With just 39 days to the August 9 General Election, major political coalitions are grappling with the headache of zoning for outright wins.
Clearly, formation of coalitions in a bid to whittle down presidential candidates was the easy part, but the fielding of candidates, especially at the parliamentary level, presents a conundrum for the coalitions.
Azimio la Umoja One Kenya and the Kenya Kwanza coalitions must find a way of settling feuds where they have several candidates contesting for the same seat against the opposition, but therein lies the rub.
No doubt, these two major political coalitions have good reasons for zoning some regions, but the outcome would be denying some of the candidates an opportunity to vie even after they have not only popularised themselves, but have invested a lot in the rigorous campaigns.
Such moves fly in the face of democratic ideals that espouse the right of the people to choose their representatives without coercion, or having one imposed on them.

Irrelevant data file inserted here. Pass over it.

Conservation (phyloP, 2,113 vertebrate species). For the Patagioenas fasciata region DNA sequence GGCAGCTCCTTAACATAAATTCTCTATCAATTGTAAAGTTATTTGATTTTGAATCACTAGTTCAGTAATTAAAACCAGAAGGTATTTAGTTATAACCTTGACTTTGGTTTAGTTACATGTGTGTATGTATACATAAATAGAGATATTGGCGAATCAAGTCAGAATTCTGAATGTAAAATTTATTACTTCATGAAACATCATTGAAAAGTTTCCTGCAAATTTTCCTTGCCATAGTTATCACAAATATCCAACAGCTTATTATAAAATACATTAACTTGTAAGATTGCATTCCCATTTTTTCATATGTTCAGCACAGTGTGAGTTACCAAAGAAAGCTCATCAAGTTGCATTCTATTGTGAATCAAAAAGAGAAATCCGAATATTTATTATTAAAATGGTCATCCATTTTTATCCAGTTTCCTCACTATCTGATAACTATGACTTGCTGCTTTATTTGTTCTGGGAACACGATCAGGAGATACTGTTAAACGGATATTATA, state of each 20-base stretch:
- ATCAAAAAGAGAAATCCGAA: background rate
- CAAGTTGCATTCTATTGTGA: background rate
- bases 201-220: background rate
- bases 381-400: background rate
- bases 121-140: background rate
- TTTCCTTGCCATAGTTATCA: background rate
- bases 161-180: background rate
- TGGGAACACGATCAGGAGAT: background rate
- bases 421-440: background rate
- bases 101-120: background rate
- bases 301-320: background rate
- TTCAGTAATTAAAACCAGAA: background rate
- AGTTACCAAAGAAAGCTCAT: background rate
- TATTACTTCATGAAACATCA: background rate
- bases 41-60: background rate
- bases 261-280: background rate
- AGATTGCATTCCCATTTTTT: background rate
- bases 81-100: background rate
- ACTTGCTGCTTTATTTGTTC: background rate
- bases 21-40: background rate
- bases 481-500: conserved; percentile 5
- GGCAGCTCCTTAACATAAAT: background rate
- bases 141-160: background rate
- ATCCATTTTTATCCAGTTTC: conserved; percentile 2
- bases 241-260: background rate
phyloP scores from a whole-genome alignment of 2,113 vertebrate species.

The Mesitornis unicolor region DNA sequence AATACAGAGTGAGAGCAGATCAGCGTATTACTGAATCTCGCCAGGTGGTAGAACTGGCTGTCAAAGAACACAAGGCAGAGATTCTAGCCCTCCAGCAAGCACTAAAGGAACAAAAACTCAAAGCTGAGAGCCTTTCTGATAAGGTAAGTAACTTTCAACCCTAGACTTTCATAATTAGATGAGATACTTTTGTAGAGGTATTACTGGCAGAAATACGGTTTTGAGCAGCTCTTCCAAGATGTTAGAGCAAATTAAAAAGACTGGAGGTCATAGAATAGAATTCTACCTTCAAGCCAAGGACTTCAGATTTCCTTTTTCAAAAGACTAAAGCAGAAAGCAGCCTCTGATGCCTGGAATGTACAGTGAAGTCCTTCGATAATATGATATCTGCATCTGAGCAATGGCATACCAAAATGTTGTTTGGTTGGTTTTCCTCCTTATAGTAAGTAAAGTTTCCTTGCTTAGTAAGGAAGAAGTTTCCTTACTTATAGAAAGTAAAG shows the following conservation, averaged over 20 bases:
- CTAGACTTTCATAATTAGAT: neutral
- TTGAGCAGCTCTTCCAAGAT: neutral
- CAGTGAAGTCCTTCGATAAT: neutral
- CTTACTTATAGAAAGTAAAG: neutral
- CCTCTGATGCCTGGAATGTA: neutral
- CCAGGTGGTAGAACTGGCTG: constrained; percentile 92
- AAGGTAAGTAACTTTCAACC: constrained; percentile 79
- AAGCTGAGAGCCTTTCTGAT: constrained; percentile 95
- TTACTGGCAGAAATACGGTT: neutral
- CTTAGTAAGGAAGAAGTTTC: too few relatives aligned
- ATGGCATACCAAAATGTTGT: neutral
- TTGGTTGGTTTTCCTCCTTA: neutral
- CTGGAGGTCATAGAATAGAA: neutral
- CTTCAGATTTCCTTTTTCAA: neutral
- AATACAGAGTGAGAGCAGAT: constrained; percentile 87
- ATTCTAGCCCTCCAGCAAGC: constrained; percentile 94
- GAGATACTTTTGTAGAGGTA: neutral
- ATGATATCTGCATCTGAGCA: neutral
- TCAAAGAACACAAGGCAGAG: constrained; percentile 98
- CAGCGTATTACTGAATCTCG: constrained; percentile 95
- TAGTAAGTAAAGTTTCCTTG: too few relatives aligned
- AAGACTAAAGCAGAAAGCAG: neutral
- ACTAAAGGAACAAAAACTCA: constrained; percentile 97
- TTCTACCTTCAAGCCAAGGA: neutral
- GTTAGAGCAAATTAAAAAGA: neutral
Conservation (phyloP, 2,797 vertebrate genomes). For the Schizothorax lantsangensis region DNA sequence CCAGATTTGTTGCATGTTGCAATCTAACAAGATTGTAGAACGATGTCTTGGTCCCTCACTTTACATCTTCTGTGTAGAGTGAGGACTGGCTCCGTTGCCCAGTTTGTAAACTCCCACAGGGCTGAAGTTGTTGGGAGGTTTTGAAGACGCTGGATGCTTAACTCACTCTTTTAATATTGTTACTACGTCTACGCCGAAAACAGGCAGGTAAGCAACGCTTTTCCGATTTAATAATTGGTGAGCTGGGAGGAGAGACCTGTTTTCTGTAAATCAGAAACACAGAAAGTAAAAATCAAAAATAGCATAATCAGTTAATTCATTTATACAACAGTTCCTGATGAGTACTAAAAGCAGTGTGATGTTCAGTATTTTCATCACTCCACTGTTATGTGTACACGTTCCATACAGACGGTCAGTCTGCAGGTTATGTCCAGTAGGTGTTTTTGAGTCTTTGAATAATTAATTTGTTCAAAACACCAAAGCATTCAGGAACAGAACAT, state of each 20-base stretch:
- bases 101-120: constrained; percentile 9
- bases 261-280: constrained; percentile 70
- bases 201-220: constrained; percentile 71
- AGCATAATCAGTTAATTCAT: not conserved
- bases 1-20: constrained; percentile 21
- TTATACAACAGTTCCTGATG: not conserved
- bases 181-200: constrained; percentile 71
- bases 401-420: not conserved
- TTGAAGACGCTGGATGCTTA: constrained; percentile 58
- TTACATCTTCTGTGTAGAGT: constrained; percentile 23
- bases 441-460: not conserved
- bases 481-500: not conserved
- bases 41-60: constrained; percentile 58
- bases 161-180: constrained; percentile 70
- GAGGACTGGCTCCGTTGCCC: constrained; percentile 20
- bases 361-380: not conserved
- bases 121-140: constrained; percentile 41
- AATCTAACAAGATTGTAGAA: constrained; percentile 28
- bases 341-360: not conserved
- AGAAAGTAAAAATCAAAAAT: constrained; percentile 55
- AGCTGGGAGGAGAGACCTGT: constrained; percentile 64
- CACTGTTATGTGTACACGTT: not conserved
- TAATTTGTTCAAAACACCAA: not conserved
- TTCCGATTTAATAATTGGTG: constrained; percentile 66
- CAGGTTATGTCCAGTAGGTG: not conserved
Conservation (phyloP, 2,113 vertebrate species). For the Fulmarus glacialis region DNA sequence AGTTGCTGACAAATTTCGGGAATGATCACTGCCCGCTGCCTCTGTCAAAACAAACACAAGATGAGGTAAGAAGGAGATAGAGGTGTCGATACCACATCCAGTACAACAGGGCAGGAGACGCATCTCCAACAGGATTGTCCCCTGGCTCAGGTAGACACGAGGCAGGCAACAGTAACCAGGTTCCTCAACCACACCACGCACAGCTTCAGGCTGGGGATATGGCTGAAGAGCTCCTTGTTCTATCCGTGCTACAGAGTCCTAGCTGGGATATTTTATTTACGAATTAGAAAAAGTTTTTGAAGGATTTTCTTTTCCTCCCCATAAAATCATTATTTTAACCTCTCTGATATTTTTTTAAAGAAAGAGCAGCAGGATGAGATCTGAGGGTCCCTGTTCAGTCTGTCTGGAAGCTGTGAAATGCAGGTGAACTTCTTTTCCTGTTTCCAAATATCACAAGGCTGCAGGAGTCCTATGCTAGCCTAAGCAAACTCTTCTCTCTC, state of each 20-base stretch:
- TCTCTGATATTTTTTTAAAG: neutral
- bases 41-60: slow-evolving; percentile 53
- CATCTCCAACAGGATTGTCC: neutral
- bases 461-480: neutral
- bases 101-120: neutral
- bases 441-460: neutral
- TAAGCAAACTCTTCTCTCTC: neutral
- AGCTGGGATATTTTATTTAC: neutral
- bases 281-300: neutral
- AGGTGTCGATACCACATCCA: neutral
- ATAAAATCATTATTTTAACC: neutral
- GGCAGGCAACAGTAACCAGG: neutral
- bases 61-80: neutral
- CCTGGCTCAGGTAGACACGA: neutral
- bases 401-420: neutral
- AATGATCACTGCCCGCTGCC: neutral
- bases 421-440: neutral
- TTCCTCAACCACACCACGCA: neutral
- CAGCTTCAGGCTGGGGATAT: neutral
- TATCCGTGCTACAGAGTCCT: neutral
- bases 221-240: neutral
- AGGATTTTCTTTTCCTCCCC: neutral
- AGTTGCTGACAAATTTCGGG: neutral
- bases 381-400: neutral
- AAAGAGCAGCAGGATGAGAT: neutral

Essentially, any serious political formation would do everything possible to emerge victorious, with as many seats as possible to feel comfortable at the helm of government.
Thus, party leaders feel inclined to field only candidates perceived strong in their respective areas. However, in many cases, it is not possible to gauge an aspirants’ worth, and political parties tend to find the easy way out by favouring some candidates.
This is unfortunate because democracy envisages a situation where people who want to vie are allowed to do so, unless they are edged out during nominations. In many cases where the parties are willing, consensus has worked.
Where it has failed, kicking out some of the aspirants on the whims of party honchos or doctored internal polls is not only an injustice to the said candidates, it is also an injustice to the voters, and that is because they end up being denied a chance to choose those who they truly want to represent them.